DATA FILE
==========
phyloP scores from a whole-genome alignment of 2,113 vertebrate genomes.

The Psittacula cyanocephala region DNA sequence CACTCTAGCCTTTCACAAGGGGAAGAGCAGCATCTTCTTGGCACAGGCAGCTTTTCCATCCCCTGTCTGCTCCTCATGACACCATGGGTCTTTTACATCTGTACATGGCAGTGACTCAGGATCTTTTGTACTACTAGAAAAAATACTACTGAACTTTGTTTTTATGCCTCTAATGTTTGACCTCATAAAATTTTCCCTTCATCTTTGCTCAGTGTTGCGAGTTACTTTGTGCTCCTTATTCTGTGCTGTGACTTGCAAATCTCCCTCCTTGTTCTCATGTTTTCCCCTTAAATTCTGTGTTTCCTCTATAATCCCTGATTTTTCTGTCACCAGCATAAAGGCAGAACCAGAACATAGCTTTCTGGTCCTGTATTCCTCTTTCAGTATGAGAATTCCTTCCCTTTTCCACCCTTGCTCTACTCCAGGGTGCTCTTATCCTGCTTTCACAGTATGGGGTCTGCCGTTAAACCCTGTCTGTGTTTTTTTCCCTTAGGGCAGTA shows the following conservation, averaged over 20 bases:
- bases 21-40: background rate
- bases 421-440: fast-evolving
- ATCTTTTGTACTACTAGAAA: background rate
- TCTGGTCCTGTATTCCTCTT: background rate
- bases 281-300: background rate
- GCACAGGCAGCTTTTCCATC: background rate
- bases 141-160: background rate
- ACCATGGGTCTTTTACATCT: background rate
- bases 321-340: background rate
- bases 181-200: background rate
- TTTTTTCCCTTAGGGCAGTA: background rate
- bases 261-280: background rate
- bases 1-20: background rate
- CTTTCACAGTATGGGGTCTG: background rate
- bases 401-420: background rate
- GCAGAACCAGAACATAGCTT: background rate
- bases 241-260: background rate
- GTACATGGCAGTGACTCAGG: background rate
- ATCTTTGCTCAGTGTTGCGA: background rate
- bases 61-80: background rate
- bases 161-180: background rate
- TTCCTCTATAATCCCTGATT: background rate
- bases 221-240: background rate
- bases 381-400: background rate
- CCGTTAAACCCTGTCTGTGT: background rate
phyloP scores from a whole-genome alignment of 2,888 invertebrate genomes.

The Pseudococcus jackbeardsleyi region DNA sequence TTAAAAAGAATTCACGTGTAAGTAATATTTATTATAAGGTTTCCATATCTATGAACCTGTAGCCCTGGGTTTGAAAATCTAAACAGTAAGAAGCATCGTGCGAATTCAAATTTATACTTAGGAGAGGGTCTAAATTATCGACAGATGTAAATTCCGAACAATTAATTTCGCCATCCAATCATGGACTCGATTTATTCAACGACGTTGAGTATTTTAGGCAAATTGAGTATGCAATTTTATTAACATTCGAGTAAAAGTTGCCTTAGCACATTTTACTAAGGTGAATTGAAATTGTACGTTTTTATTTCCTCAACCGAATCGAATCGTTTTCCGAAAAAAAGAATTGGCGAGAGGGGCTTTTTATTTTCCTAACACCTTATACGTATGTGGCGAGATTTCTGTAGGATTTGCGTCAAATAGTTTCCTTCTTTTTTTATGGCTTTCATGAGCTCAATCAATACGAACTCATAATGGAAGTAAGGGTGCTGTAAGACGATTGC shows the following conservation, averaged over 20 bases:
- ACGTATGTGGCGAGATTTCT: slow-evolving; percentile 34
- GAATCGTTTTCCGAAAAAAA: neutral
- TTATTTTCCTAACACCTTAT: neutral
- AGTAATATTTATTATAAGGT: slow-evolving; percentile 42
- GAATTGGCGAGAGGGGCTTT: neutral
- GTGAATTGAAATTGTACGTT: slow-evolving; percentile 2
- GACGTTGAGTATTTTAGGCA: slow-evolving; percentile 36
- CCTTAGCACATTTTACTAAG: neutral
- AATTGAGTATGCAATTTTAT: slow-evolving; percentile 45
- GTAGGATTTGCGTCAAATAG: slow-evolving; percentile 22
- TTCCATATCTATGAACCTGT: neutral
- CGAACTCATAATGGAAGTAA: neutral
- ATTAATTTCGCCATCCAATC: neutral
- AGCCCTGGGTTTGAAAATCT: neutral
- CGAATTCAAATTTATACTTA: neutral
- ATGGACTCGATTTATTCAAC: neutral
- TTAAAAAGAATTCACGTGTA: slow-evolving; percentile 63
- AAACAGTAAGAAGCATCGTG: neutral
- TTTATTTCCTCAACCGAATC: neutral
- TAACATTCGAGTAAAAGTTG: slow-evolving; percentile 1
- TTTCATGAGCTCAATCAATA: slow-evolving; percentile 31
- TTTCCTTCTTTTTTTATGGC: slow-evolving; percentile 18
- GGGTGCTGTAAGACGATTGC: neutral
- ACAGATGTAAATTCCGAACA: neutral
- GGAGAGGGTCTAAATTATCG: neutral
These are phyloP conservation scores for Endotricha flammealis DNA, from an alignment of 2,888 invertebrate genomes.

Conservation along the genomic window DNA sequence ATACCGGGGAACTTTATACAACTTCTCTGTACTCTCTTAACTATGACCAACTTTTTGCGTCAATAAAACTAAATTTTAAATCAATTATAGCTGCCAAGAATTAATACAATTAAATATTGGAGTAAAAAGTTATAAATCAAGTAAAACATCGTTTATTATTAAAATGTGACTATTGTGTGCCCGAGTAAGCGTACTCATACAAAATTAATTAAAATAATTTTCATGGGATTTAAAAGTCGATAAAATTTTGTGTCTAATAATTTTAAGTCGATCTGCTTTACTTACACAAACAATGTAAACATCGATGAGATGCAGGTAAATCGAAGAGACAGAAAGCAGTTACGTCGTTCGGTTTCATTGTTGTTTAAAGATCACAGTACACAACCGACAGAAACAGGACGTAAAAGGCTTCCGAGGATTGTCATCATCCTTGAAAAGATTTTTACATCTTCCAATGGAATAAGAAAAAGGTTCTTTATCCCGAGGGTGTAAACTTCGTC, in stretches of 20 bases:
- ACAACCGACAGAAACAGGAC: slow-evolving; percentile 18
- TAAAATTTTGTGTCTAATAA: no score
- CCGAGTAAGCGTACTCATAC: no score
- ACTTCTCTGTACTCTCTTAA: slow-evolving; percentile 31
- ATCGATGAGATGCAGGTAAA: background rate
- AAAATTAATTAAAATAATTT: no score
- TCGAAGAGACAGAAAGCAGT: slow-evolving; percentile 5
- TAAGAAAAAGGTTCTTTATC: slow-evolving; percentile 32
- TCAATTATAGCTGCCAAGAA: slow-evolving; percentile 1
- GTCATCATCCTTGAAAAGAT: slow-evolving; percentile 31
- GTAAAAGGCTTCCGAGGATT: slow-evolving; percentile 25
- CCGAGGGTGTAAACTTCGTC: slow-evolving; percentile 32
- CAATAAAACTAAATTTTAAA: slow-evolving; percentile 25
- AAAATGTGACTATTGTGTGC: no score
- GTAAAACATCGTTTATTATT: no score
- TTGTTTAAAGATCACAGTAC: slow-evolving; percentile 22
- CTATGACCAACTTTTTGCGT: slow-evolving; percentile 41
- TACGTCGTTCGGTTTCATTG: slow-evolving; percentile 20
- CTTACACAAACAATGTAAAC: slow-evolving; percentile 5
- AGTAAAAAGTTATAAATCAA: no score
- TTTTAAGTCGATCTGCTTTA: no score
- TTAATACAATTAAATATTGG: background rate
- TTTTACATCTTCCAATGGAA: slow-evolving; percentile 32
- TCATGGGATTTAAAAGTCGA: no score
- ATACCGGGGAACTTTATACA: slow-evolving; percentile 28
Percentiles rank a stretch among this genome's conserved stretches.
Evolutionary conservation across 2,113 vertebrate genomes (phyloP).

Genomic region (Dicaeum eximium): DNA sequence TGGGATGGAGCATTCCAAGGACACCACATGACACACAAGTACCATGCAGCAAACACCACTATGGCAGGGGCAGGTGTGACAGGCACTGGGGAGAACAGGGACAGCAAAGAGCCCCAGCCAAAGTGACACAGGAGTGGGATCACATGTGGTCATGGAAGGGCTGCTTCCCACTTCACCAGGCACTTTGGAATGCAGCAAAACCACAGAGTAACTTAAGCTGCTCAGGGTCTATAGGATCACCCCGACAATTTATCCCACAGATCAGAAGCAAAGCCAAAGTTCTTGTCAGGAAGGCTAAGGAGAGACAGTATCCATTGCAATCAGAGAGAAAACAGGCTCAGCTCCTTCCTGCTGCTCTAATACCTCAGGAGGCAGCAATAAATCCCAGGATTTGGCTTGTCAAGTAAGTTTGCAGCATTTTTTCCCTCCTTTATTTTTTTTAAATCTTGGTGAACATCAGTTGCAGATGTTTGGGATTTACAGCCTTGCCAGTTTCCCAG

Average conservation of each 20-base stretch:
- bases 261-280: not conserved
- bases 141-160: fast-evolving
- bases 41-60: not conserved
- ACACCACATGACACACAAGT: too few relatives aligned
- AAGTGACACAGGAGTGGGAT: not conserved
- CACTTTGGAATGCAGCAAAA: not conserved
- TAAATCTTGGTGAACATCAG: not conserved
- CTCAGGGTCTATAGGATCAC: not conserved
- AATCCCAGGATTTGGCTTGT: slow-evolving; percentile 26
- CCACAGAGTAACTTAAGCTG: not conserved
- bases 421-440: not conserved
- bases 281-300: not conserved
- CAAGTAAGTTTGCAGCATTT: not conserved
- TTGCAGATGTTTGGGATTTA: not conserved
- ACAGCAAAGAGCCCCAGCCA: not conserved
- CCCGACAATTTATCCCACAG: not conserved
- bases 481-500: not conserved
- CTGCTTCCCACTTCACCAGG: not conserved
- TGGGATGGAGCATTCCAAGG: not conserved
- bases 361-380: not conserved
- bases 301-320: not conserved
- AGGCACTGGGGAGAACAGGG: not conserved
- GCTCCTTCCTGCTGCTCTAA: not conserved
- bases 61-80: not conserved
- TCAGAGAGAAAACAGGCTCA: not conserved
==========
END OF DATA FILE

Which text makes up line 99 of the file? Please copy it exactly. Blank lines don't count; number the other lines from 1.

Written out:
- TTGCAGATGTTTGGGATTTA: not conserved